Coffee Economics Pt.2 of 3
My second stop in Guatemala was at the ASOBAGRI co-op in the Huehuetenango region after a very bumpy 12-hour drive through winding mountain roads with beautiful vistas. I enjoyed the glimpses of people going about their lives in small communities along the highland road, herding sheep, washing clothes or just sitting quietly, zenfully basking in the sun like iguanas in the front of small shops. I travelled with a young agronomist named Joshua who is employed by the co-op to work with coffee farmers to improve organic production methods. It was very interesting to talk about sustainable agriculture with him and to get a sense of what the farmers are doing to work towards a more profitable industry for themselves in the future.
We spent the day in Barillas, to meet with the co-op managers, to see the bodega warehouse where the recently harvested coffee is stored and to cup samples from the lots that are planned to be shipped to Just Us! in the spring. The green coffee still needs time to rest at origin in its protective parchment shell, to allow flavours to settle out in the beans before being dry-milled, sorted, bagged and shipped. ASOBAGRI is located in a temporary facility while they rebuild after a rogue mudslide wiped-out their warehouse and offices during heavy rains last year. A major blow to the co-op and the community, which also lost 8 people in the same slide. Still, the co-op just keeps moving forward with confidence and resilience, as best they can under the conditions.
We cupped the samples in their lab and went over quality control standards. I shared some ideas with them about best practices in the cupping lab and we discussed the qualities that we found in the coffee. I was excited about the potential of these high altitude Guatemalan coffees. We have put a lot of work into our relationship with this co-op and started to offer quality incentives to them to segregate small lots from the best farms for the containers that we buy from them. The program has proven very successful and their coffee has shown consistently to be some of the best quality that Just Us! has to offer, with rich tangerine, cherry, chocolate, hazelnut and even hibiscus and licorice-like flavours in the cup. We feature their coffee in our Guatemalan line and it is the base for many of our medium-dark blends.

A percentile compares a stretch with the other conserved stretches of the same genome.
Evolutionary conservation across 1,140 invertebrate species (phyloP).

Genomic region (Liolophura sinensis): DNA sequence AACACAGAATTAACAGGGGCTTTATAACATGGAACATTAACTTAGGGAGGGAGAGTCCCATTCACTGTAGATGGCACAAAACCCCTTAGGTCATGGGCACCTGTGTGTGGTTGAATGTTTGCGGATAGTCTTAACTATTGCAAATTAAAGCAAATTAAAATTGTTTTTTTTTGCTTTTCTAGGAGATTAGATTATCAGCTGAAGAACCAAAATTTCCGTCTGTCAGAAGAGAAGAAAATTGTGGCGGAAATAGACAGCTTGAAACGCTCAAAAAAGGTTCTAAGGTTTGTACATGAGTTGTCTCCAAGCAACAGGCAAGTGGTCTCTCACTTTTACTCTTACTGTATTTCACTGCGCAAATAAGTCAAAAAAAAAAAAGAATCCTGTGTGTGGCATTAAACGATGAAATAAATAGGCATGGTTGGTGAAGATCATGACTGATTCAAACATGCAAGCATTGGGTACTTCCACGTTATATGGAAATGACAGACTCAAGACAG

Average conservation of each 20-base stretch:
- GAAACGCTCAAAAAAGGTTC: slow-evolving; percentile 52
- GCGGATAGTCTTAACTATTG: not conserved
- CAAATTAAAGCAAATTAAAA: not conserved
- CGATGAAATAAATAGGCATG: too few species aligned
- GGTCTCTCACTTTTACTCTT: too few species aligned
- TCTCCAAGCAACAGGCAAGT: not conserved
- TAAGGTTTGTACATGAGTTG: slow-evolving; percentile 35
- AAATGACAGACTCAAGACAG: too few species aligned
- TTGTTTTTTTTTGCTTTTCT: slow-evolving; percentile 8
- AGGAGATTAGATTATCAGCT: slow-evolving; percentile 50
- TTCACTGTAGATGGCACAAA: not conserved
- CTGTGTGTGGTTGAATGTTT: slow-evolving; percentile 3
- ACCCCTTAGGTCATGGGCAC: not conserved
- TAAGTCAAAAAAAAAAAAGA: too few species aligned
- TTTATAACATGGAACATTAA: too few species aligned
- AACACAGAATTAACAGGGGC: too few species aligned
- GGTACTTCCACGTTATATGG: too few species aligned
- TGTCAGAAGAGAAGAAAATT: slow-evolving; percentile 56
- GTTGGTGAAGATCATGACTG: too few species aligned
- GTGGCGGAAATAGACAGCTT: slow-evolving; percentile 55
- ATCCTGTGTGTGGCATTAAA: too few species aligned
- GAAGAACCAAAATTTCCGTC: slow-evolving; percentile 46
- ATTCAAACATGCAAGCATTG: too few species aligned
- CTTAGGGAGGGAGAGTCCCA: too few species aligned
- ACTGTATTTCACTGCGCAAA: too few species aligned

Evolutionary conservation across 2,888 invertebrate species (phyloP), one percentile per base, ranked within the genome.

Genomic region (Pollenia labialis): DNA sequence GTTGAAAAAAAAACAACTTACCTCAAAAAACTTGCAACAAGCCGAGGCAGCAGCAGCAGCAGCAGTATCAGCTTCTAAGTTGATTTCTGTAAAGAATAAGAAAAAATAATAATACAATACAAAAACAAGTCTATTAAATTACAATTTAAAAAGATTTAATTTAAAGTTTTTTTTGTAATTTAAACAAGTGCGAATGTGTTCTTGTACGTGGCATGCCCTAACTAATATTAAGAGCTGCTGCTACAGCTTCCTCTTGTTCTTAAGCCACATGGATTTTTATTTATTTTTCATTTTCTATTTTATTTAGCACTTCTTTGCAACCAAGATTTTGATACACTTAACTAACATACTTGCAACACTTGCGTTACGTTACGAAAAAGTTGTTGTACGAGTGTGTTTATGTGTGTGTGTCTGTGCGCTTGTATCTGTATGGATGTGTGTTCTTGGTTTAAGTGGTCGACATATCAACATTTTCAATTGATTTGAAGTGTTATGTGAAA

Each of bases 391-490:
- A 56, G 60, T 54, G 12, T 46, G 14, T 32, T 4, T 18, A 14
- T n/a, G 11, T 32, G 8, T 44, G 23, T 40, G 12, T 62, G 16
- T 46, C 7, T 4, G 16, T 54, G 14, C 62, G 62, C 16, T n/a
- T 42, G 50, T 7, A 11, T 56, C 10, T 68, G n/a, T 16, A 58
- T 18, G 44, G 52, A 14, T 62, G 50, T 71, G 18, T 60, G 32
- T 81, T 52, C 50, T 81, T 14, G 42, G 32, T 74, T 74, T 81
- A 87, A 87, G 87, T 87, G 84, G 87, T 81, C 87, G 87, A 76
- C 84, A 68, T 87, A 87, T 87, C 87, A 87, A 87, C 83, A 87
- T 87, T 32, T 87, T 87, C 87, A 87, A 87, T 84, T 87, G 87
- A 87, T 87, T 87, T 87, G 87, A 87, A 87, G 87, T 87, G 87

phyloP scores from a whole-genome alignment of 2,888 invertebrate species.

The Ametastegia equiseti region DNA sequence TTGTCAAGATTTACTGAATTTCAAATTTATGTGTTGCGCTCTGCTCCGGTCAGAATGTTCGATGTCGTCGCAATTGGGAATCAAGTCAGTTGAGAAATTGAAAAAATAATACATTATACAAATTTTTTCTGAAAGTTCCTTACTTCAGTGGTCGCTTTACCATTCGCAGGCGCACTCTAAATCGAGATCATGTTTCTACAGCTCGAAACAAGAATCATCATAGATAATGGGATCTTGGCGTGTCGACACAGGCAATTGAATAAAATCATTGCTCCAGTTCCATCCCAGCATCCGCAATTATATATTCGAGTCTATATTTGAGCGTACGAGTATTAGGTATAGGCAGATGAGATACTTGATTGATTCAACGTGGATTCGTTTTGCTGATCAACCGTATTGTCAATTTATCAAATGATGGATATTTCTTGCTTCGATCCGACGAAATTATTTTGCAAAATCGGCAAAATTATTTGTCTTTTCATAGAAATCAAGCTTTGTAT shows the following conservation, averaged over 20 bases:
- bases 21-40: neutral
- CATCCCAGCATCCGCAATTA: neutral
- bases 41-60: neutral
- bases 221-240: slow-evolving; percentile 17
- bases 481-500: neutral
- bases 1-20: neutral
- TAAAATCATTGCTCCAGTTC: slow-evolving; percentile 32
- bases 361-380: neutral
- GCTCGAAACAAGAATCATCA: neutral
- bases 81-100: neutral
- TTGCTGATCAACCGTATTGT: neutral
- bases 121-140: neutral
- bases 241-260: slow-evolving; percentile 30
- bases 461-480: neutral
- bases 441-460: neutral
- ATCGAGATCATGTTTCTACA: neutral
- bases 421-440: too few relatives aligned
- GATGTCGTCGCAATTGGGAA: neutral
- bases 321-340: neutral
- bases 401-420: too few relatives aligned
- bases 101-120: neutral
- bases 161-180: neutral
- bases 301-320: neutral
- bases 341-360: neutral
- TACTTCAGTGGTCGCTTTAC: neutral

We also discussed become involved in their Café Feminino project this year, which provides support for women in the co-op to advance their social and agricultural programs. The next morning, we headed up the mountainside to visit with some of the farmers in the co-op. Most of them provided lots that went towards the containers for Just Us! last year. They were very excited to be working closely with the agronomists and Just Us! to keep developing production methods to maximize quality, in the hopes of advancing a market together that appreciates artisanal farming, roasting, brewing and the intrinsic qualities and nuances of their beans. They told me that the prices they are being paid by Just Us! are adequate to sustain them and their families through the year and that they want to keep building on our trade relationship.
We spent the day going over harvesting and production methods in detail on the farms. I was very impressed to see how the co-op has focused on developing small processing infrastructure on each farm rather than having large factory processing beneficios that serve whole communities. This allows each farmer to maintain hands-on control over the quality through each step of processing and allows the co-op to maintain traceability so that they can sell high quality microlots for a premium in the market and provide higher net incomes for these farmers. I respectfully shared my observations with them about their successes, as well as some recommendations for further quality improvements. They were very receptive and said that I was the first coffee buyer to give them constructive feedback on their farming and production. I really think that this co-op is set-up well for the future, to be part of a value-added industry that will allow small farmers to make sustainable profits and invest in their livelihoods. They specialize in organic production and have the technical skills, natural environment, systems, drive and vision to produce beautiful, delicate and rich coffee.